A Closer Look At The Regulatory Structure

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A Closer Look at the Regulatory Structure in Australia:
Understanding APRA, ASIC and RBA
Doria Teo


The current regulatory framework for the Australian finance sector largely owes its conception to the Financial System Inquiry (“the Wallis Inquiry”). The Wallis Inquiry had recommended the establishment of the twin peaks model, under which three specialist financial sector regulatory agencies operate. It was also recommended that these three regulatory agencies be based on the functions they performed rather than their traditional status. The government eventually adopted these recommendations and the three key regulators known today are the Australian Prudential Regulation Authority (“APRA”), the Australian Securities and
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As highlighted in the Wallis Inquiry, the proposed structure could better facilitate a more flexible response in the face of market developments and changing circumstances. Furthermore, overlaps, duplication and inconsistencies could be minimised.

The Wallis Inquiry also pointed out the difficulties with having a single regulator, particularly the difficulty of requiring a single agency to adopt different regulatory styles. For example, under the old institutional-based regulatory structure, a single regulator was required to both prudential regulation and consumer protection regulation. These were very different types of regulation. Following the Wallis Inquiry, it was recommended that prudential regulation would be under the purview of APRA while consumer protection regulation be the responsibility of ASIC.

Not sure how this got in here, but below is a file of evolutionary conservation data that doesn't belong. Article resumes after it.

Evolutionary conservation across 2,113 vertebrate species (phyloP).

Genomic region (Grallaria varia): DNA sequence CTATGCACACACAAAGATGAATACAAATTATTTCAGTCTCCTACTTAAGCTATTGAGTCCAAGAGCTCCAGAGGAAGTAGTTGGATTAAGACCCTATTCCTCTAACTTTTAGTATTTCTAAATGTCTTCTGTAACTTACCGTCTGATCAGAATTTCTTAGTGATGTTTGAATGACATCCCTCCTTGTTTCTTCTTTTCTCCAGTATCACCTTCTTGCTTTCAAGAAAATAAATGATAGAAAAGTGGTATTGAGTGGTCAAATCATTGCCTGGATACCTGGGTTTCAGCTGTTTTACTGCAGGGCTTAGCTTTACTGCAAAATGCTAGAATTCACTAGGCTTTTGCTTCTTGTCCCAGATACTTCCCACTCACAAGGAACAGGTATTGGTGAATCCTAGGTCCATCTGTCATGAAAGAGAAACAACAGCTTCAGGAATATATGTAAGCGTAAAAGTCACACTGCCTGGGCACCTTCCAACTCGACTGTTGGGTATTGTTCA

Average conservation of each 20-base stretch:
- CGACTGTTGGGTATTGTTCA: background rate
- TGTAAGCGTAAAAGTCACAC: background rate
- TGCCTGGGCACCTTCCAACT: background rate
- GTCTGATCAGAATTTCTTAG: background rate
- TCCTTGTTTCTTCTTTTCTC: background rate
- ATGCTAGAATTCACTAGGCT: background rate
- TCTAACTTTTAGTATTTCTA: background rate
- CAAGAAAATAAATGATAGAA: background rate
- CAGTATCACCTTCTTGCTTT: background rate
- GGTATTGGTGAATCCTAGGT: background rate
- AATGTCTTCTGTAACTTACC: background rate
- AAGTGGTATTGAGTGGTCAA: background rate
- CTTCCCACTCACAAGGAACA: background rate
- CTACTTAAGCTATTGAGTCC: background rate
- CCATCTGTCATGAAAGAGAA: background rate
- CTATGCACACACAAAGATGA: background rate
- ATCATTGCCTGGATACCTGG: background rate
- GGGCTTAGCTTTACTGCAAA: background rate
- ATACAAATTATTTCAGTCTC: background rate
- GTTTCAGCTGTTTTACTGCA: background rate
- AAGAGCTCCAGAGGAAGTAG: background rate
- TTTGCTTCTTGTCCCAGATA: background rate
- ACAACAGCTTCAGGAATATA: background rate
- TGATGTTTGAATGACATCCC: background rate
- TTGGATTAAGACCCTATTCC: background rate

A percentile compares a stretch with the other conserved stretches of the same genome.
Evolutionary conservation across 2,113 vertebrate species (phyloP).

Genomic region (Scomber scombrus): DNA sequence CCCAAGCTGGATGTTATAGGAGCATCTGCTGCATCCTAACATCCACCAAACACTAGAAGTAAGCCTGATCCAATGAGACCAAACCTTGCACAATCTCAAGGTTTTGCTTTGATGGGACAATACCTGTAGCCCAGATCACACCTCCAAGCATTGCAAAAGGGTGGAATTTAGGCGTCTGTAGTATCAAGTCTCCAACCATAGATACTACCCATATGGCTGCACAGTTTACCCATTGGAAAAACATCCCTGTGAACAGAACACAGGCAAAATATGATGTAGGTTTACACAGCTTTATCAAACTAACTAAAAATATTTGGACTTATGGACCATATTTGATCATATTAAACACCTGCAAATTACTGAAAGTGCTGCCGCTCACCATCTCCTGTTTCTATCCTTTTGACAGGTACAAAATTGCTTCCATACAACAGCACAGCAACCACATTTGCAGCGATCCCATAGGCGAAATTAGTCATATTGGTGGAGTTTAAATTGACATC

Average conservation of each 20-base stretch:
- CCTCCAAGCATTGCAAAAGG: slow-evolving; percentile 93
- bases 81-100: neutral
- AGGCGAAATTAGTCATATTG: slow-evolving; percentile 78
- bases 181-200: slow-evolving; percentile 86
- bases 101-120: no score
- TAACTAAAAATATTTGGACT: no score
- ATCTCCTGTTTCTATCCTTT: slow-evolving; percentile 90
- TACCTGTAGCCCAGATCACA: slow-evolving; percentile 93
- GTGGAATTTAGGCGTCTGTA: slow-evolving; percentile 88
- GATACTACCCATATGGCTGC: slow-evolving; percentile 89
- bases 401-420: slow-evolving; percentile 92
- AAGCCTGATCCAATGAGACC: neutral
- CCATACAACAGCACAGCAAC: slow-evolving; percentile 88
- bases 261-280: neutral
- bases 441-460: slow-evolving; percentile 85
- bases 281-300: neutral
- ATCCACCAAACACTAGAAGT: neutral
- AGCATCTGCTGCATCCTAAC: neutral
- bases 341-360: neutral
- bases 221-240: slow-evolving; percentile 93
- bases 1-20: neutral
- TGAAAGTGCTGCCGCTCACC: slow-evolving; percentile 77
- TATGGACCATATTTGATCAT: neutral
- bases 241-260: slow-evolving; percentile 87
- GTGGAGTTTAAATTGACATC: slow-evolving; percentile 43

Another difficulty was that a single regulator could only provide a very limited perspective on certain regulatory issues. As raised by the Wallis Inquiry, the argument against assigning prudential regulatory responsibility to the RBA was that there are non-bank areas of prudential regulation involved. Assigning prudential regulatory responsibility to the RBA would thus run the risk that it would approach regulation from a limited banking perspective.

Additionally, a single regulator could have conflicting responsibilities. The Wallis Inquiry
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